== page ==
In all cases, treatments that are started at the early signs of cognitive impairments are most successful. Keeping physically fit, mentally engaged, and managing chronic illness can help to slow symptoms or prevent the development of the condition. People who are active in their community and have the support of family and friends have better success at managing the symptoms and slower progression of the condition. Learning new skills, such as card games or exercise such as tai chi, can keep the brain active and elastic.
Lifestyle changes such as following a routine, using reminders such as lists and medication alarms, and simplifying the home set up to easily find things can help a person stay as independent as possible. People with severe cognitive impairments may need help performing daily tasks. They may not be able to live by themselves and may need live-in caretakers or to move to an assisted living facility.
Evaluating Claims for Long-Term Disability Due to Cognitive Impairment
Individuals suffering from serious cognitive impairments may find themselves unable to maintain employment. Such impairments could qualify them for Long Term Disability (LTD) benefits, subject to the insurance company’s review and approval based on the stipulations of the specific plan.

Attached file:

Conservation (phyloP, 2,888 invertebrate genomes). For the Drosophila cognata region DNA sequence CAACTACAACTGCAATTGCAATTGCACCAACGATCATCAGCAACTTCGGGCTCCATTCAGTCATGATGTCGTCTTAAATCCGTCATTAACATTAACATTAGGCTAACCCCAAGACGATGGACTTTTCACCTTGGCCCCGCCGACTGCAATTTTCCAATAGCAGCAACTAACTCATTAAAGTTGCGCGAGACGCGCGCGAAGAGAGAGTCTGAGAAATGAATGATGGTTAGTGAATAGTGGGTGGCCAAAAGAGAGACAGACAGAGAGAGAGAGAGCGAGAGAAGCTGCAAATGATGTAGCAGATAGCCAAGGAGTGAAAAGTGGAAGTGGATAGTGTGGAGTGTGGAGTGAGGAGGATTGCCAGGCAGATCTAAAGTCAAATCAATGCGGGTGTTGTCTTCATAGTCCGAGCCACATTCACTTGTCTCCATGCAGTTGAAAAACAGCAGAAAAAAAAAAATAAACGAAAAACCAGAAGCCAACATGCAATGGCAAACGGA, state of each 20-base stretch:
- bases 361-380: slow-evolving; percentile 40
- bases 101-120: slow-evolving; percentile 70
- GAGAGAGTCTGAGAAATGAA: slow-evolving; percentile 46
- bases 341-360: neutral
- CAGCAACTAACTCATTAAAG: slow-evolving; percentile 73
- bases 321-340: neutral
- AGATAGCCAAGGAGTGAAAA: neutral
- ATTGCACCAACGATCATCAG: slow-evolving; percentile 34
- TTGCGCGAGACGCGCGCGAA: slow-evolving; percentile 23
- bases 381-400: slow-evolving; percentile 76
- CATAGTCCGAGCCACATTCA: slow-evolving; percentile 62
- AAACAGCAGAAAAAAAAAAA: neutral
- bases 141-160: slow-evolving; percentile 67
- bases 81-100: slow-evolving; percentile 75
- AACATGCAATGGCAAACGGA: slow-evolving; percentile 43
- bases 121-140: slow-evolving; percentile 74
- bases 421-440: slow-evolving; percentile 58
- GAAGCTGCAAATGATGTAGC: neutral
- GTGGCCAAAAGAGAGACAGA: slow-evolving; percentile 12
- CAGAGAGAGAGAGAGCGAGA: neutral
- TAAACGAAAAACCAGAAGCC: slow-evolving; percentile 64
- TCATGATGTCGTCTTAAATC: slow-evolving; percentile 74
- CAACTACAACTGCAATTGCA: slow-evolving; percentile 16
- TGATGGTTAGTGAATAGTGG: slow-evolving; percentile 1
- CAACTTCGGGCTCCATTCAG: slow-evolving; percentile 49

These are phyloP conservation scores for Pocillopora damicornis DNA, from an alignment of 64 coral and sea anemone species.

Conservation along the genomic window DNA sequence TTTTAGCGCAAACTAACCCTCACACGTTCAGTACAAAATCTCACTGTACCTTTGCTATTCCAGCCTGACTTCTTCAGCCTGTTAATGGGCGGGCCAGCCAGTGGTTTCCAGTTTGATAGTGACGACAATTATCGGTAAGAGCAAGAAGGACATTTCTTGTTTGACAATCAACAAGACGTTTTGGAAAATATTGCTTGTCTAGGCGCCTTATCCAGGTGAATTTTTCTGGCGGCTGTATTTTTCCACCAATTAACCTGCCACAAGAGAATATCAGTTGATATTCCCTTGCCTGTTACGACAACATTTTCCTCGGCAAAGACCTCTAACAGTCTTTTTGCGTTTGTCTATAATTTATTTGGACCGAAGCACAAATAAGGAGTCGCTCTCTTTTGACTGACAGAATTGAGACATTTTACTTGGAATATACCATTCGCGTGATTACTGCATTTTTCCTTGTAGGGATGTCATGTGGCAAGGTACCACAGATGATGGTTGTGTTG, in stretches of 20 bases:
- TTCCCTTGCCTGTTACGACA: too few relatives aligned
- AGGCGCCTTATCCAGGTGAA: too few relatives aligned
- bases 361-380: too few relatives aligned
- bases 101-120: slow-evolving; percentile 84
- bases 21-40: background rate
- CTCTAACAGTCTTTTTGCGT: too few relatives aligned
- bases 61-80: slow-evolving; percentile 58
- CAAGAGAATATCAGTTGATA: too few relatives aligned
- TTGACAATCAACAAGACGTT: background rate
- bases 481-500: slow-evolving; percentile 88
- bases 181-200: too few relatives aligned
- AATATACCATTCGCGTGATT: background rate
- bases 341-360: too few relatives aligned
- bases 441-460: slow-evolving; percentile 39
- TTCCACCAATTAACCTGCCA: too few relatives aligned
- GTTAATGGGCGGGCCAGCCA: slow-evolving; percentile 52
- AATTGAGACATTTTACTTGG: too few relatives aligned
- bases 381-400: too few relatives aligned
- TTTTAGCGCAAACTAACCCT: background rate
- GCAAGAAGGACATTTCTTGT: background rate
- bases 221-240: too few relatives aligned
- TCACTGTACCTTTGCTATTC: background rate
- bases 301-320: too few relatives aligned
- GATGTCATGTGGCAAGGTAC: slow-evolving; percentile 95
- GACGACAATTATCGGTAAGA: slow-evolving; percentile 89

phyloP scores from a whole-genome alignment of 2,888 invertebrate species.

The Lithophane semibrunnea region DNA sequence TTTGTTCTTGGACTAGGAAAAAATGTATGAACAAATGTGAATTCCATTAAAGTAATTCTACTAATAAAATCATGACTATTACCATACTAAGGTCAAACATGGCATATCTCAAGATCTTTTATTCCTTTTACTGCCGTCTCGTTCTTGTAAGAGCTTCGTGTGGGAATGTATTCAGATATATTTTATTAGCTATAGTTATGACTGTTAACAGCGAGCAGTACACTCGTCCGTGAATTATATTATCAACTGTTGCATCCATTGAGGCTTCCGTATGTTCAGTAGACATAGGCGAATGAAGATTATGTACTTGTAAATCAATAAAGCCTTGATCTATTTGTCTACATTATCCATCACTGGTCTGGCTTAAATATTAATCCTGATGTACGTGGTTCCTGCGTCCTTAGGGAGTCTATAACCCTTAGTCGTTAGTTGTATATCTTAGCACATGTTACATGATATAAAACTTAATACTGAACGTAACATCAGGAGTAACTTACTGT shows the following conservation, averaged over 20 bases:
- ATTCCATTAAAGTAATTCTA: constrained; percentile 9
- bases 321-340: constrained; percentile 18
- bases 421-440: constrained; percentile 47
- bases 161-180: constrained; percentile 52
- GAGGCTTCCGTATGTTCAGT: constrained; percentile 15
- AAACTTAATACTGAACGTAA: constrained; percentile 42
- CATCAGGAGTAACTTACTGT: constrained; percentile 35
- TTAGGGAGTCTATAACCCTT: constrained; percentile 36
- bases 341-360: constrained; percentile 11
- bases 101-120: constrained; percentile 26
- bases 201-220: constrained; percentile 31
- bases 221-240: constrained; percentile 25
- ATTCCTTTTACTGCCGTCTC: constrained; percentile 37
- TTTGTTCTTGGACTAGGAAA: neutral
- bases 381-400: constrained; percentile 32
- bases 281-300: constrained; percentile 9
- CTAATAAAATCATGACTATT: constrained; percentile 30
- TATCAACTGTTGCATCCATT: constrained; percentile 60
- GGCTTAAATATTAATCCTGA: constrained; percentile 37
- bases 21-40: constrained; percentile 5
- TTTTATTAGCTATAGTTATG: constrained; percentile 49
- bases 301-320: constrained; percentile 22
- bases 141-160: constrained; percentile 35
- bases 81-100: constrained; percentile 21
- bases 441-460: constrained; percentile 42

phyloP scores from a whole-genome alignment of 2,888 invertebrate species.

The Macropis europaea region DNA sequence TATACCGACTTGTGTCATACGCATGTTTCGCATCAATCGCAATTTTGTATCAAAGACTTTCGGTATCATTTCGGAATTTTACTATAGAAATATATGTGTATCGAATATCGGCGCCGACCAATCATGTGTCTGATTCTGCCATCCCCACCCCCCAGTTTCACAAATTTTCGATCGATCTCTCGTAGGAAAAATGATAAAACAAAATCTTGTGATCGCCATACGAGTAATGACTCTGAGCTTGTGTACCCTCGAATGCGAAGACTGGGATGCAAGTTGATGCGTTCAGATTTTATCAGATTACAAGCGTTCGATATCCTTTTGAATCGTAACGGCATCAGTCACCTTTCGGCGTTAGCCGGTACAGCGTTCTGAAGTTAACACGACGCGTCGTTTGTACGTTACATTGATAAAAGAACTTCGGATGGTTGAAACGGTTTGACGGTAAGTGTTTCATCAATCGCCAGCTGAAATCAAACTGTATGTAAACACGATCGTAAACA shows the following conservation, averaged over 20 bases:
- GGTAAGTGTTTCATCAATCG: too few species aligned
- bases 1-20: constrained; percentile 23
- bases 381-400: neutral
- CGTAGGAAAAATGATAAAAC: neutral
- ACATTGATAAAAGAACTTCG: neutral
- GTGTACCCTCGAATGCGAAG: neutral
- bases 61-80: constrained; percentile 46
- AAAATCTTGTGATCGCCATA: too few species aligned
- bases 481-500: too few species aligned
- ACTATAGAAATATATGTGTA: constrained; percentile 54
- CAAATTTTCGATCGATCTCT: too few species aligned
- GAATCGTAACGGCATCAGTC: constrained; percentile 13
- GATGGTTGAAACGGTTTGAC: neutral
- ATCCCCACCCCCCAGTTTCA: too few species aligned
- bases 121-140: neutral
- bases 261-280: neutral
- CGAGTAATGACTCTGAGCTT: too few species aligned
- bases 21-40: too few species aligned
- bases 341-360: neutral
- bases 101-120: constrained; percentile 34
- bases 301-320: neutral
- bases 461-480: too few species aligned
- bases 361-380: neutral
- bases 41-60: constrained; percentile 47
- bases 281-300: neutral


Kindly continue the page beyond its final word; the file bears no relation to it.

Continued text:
Understanding the Criteria for Disability
The majority of LTD plans define “disability” as a medical condition preventing an individual from fulfilling their job responsibilities for the first two years under the policy. After this initial period, the individual must be incapable of performing work duties across nearly all occupations. The specifics may vary, so understanding how your plan defines “disability” is essential.
Documentation Needed from You and Healthcare Providers
Insurance providers will need comprehensive medical records regarding your cognitive impairment from all of your treating physicians. This includes clinic notes, diagnostic exams, and lab results. The documentation must include evidence of your diagnosis, continuous symptoms, and their impact on your ability to work.
Legal Assistance for Your Long Term Disability Claim
Going up against an insurance company can be an overwhelming endeavor, but you don’t have to do it alone. A skilled disability lawyer can steer you through the appeal process and maximize your chances of obtaining the benefits you’re entitled to.
If your initial claim was rejected, all is not lost; experienced legal teams like those at Ortiz Law Firm are proficient in navigating appeals and potential legal action. We work on a contingency basis, so we are only compensated when you win your case. This allows you to focus on your health while we handle your case.
Ortiz Law Firm boasts a track record of effectively representing disability cases nationwide. For a free case evaluation with a long term disability attorney disability attorney, feel free to reach out to us at (888) 321-8131.